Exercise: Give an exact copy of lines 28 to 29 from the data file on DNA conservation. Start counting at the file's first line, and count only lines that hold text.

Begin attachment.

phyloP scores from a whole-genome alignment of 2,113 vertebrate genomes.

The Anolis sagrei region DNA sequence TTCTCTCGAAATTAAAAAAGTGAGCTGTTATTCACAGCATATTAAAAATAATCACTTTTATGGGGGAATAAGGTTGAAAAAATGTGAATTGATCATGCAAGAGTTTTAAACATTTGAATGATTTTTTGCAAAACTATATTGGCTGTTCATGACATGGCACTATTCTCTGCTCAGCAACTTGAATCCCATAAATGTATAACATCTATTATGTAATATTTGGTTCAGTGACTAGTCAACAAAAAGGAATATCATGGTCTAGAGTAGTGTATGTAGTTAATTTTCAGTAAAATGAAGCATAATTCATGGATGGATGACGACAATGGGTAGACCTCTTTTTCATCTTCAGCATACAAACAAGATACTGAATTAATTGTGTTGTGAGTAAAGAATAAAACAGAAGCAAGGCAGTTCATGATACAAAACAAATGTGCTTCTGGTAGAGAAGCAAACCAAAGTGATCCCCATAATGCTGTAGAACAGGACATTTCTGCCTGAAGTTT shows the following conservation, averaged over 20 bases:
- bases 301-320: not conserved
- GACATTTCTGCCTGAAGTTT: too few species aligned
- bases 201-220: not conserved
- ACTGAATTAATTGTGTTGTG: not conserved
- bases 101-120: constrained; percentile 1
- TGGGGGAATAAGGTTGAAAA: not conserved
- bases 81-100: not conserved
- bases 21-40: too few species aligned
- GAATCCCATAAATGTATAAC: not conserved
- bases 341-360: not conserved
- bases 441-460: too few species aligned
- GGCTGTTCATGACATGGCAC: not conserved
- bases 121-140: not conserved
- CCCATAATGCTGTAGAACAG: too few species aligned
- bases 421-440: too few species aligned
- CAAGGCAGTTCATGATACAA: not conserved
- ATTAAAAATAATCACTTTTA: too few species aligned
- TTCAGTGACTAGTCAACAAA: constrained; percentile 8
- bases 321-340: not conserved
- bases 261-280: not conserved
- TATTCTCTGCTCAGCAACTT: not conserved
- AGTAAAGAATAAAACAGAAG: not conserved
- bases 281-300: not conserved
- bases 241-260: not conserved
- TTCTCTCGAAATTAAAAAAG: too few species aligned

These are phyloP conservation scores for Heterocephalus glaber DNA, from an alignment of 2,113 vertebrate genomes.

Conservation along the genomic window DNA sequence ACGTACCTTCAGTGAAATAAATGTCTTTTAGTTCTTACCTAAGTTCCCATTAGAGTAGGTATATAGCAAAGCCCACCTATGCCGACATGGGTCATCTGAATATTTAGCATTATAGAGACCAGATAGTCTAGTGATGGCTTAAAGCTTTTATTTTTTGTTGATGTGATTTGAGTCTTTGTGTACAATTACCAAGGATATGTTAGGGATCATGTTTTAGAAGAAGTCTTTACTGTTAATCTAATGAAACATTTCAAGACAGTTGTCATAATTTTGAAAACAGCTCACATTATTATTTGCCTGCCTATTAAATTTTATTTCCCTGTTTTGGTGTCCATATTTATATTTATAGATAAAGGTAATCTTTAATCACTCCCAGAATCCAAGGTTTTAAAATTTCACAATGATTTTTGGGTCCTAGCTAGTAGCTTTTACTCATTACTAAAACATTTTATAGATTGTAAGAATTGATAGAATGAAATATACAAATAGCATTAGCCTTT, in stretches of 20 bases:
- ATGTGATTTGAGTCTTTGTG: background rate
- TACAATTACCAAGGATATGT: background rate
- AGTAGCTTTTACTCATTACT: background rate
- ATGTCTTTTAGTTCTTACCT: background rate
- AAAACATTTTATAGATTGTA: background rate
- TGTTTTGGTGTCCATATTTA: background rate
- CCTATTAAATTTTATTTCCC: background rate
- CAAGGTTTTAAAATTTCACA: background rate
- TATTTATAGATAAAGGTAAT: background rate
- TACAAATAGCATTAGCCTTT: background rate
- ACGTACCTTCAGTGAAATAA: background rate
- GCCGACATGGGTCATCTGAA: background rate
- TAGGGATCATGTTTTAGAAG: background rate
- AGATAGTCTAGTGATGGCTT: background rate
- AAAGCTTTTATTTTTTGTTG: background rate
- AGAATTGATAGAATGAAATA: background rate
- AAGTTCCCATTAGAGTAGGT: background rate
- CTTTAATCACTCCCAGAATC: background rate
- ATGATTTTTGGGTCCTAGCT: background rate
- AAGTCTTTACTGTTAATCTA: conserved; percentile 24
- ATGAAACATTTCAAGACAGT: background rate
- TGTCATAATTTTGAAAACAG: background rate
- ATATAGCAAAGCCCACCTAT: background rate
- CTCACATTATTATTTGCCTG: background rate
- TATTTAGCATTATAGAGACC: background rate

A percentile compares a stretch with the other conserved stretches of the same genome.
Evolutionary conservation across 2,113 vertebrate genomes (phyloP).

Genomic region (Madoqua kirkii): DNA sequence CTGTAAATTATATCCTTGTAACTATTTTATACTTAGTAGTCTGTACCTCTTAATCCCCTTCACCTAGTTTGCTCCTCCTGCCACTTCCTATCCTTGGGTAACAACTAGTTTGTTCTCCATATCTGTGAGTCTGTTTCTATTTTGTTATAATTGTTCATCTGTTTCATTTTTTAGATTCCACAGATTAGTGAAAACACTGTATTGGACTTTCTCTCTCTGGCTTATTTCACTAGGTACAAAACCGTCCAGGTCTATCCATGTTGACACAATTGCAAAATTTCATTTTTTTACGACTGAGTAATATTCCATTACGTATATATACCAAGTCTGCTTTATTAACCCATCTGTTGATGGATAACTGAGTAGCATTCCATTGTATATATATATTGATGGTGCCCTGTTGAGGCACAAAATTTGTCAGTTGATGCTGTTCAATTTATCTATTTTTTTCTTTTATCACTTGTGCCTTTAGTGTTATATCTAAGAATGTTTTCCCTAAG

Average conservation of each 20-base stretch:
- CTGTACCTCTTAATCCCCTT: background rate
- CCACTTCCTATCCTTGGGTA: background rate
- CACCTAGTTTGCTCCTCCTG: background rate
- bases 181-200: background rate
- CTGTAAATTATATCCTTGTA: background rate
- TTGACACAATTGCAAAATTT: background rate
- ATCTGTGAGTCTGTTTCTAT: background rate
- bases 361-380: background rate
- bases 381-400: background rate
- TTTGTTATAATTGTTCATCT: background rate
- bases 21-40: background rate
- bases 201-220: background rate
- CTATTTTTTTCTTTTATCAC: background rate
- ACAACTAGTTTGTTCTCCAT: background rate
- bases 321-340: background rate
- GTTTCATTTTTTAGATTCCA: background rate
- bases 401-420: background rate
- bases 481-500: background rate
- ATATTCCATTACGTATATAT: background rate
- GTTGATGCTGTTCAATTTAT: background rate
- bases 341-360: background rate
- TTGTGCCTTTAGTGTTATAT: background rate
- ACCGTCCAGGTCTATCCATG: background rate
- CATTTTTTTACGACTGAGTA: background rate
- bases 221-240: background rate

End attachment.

These are phyloP conservation scores for Heterocephalus glaber DNA, from an alignment of 2,113 vertebrate genomes.

Conservation along the genomic window DNA sequence ACGTACCTTCAGTGAAATAAATGTCTTTTAGTTCTTACCTAAGTTCCCATTAGAGTAGGTATATAGCAAAGCCCACCTATGCCGACATGGGTCATCTGAATATTTAGCATTATAGAGACCAGATAGTCTAGTGATGGCTTAAAGCTTTTATTTTTTGTTGATGTGATTTGAGTCTTTGTGTACAATTACCAAGGATATGTTAGGGATCATGTTTTAGAAGAAGTCTTTACTGTTAATCTAATGAAACATTTCAAGACAGTTGTCATAATTTTGAAAACAGCTCACATTATTATTTGCCTGCCTATTAAATTTTATTTCCCTGTTTTGGTGTCCATATTTATATTTATAGATAAAGGTAATCTTTAATCACTCCCAGAATCCAAGGTTTTAAAATTTCACAATGATTTTTGGGTCCTAGCTAGTAGCTTTTACTCATTACTAAAACATTTTATAGATTGTAAGAATTGATAGAATGAAATATACAAATAGCATTAGCCTTT, in stretches of 20 bases: